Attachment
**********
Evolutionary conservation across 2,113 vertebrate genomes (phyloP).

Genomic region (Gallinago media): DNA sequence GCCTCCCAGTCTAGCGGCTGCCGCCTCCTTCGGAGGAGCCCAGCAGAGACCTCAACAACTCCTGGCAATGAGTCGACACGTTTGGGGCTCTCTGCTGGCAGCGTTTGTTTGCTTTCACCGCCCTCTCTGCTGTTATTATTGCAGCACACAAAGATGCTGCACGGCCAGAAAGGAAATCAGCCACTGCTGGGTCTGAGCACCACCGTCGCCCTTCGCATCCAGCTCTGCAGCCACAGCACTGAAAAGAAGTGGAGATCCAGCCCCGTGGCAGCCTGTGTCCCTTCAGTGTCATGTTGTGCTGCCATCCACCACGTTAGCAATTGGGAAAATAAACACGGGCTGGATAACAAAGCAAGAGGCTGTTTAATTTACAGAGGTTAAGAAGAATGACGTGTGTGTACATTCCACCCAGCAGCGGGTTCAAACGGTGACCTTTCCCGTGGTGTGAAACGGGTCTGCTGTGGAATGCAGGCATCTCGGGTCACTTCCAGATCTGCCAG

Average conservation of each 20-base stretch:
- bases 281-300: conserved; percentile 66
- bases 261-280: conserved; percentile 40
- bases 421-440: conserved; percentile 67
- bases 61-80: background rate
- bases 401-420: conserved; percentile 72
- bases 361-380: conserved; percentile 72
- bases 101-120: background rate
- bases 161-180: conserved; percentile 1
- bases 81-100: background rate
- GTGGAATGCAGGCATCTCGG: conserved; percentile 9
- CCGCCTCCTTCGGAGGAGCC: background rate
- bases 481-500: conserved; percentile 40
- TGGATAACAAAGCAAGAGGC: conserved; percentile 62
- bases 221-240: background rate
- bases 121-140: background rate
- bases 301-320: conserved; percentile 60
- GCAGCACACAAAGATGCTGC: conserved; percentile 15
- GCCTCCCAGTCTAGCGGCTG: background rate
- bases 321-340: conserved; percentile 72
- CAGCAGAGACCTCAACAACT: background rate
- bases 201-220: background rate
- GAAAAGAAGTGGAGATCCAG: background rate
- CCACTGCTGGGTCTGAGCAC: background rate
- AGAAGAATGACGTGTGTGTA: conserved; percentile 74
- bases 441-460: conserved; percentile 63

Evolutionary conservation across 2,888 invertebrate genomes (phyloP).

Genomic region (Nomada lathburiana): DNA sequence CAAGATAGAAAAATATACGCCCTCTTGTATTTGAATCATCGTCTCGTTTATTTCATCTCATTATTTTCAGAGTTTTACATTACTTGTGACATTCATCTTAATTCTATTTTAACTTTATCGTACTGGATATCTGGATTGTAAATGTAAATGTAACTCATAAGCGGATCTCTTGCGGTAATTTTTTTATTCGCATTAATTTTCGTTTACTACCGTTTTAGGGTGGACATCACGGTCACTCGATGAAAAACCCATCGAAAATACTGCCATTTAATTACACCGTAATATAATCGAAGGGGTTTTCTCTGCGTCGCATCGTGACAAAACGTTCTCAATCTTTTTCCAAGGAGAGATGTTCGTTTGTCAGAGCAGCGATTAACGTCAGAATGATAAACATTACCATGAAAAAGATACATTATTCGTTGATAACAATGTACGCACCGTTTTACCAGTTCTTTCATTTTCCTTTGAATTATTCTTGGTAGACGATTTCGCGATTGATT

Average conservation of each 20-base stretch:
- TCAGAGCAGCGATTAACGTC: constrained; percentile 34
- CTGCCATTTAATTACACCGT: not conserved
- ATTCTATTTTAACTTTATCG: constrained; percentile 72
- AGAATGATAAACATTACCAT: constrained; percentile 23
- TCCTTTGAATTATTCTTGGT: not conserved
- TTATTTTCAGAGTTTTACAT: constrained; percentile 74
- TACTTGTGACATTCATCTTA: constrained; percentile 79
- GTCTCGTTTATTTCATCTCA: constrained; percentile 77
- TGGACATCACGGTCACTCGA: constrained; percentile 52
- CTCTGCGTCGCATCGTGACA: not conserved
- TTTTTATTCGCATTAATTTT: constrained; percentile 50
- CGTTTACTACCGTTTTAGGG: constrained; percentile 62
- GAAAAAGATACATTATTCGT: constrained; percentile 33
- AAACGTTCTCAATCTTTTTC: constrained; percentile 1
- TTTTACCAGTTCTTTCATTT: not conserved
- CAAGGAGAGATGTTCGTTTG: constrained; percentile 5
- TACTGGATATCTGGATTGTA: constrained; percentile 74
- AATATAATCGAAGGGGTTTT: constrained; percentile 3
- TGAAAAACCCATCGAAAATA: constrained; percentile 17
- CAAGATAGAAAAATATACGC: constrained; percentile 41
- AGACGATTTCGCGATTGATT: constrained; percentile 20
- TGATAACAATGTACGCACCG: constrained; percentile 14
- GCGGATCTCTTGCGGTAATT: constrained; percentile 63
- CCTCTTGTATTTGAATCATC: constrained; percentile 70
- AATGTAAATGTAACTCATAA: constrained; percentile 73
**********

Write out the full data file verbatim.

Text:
Evolutionary conservation across 2,113 vertebrate genomes (phyloP).

Genomic region (Gallinago media): DNA sequence GCCTCCCAGTCTAGCGGCTGCCGCCTCCTTCGGAGGAGCCCAGCAGAGACCTCAACAACTCCTGGCAATGAGTCGACACGTTTGGGGCTCTCTGCTGGCAGCGTTTGTTTGCTTTCACCGCCCTCTCTGCTGTTATTATTGCAGCACACAAAGATGCTGCACGGCCAGAAAGGAAATCAGCCACTGCTGGGTCTGAGCACCACCGTCGCCCTTCGCATCCAGCTCTGCAGCCACAGCACTGAAAAGAAGTGGAGATCCAGCCCCGTGGCAGCCTGTGTCCCTTCAGTGTCATGTTGTGCTGCCATCCACCACGTTAGCAATTGGGAAAATAAACACGGGCTGGATAACAAAGCAAGAGGCTGTTTAATTTACAGAGGTTAAGAAGAATGACGTGTGTGTACATTCCACCCAGCAGCGGGTTCAAACGGTGACCTTTCCCGTGGTGTGAAACGGGTCTGCTGTGGAATGCAGGCATCTCGGGTCACTTCCAGATCTGCCAG

Average conservation of each 20-base stretch:
- bases 281-300: conserved; percentile 66
- bases 261-280: conserved; percentile 40
- bases 421-440: conserved; percentile 67
- bases 61-80: background rate
- bases 401-420: conserved; percentile 72
- bases 361-380: conserved; percentile 72
- bases 101-120: background rate
- bases 161-180: conserved; percentile 1
- bases 81-100: background rate
- GTGGAATGCAGGCATCTCGG: conserved; percentile 9
- CCGCCTCCTTCGGAGGAGCC: background rate
- bases 481-500: conserved; percentile 40
- TGGATAACAAAGCAAGAGGC: conserved; percentile 62
- bases 221-240: background rate
- bases 121-140: background rate
- bases 301-320: conserved; percentile 60
- GCAGCACACAAAGATGCTGC: conserved; percentile 15
- GCCTCCCAGTCTAGCGGCTG: background rate
- bases 321-340: conserved; percentile 72
- CAGCAGAGACCTCAACAACT: background rate
- bases 201-220: background rate
- GAAAAGAAGTGGAGATCCAG: background rate
- CCACTGCTGGGTCTGAGCAC: background rate
- AGAAGAATGACGTGTGTGTA: conserved; percentile 74
- bases 441-460: conserved; percentile 63

Evolutionary conservation across 2,888 invertebrate genomes (phyloP).

Genomic region (Nomada lathburiana): DNA sequence CAAGATAGAAAAATATACGCCCTCTTGTATTTGAATCATCGTCTCGTTTATTTCATCTCATTATTTTCAGAGTTTTACATTACTTGTGACATTCATCTTAATTCTATTTTAACTTTATCGTACTGGATATCTGGATTGTAAATGTAAATGTAACTCATAAGCGGATCTCTTGCGGTAATTTTTTTATTCGCATTAATTTTCGTTTACTACCGTTTTAGGGTGGACATCACGGTCACTCGATGAAAAACCCATCGAAAATACTGCCATTTAATTACACCGTAATATAATCGAAGGGGTTTTCTCTGCGTCGCATCGTGACAAAACGTTCTCAATCTTTTTCCAAGGAGAGATGTTCGTTTGTCAGAGCAGCGATTAACGTCAGAATGATAAACATTACCATGAAAAAGATACATTATTCGTTGATAACAATGTACGCACCGTTTTACCAGTTCTTTCATTTTCCTTTGAATTATTCTTGGTAGACGATTTCGCGATTGATT

Average conservation of each 20-base stretch:
- TCAGAGCAGCGATTAACGTC: constrained; percentile 34
- CTGCCATTTAATTACACCGT: not conserved
- ATTCTATTTTAACTTTATCG: constrained; percentile 72
- AGAATGATAAACATTACCAT: constrained; percentile 23
- TCCTTTGAATTATTCTTGGT: not conserved
- TTATTTTCAGAGTTTTACAT: constrained; percentile 74
- TACTTGTGACATTCATCTTA: constrained; percentile 79
- GTCTCGTTTATTTCATCTCA: constrained; percentile 77
- TGGACATCACGGTCACTCGA: constrained; percentile 52
- CTCTGCGTCGCATCGTGACA: not conserved
- TTTTTATTCGCATTAATTTT: constrained; percentile 50
- CGTTTACTACCGTTTTAGGG: constrained; percentile 62
- GAAAAAGATACATTATTCGT: constrained; percentile 33
- AAACGTTCTCAATCTTTTTC: constrained; percentile 1
- TTTTACCAGTTCTTTCATTT: not conserved
- CAAGGAGAGATGTTCGTTTG: constrained; percentile 5
- TACTGGATATCTGGATTGTA: constrained; percentile 74
- AATATAATCGAAGGGGTTTT: constrained; percentile 3
- TGAAAAACCCATCGAAAATA: constrained; percentile 17
- CAAGATAGAAAAATATACGC: constrained; percentile 41
- AGACGATTTCGCGATTGATT: constrained; percentile 20
- TGATAACAATGTACGCACCG: constrained; percentile 14
- GCGGATCTCTTGCGGTAATT: constrained; percentile 63
- CCTCTTGTATTTGAATCATC: constrained; percentile 70
- AATGTAAATGTAACTCATAA: constrained; percentile 73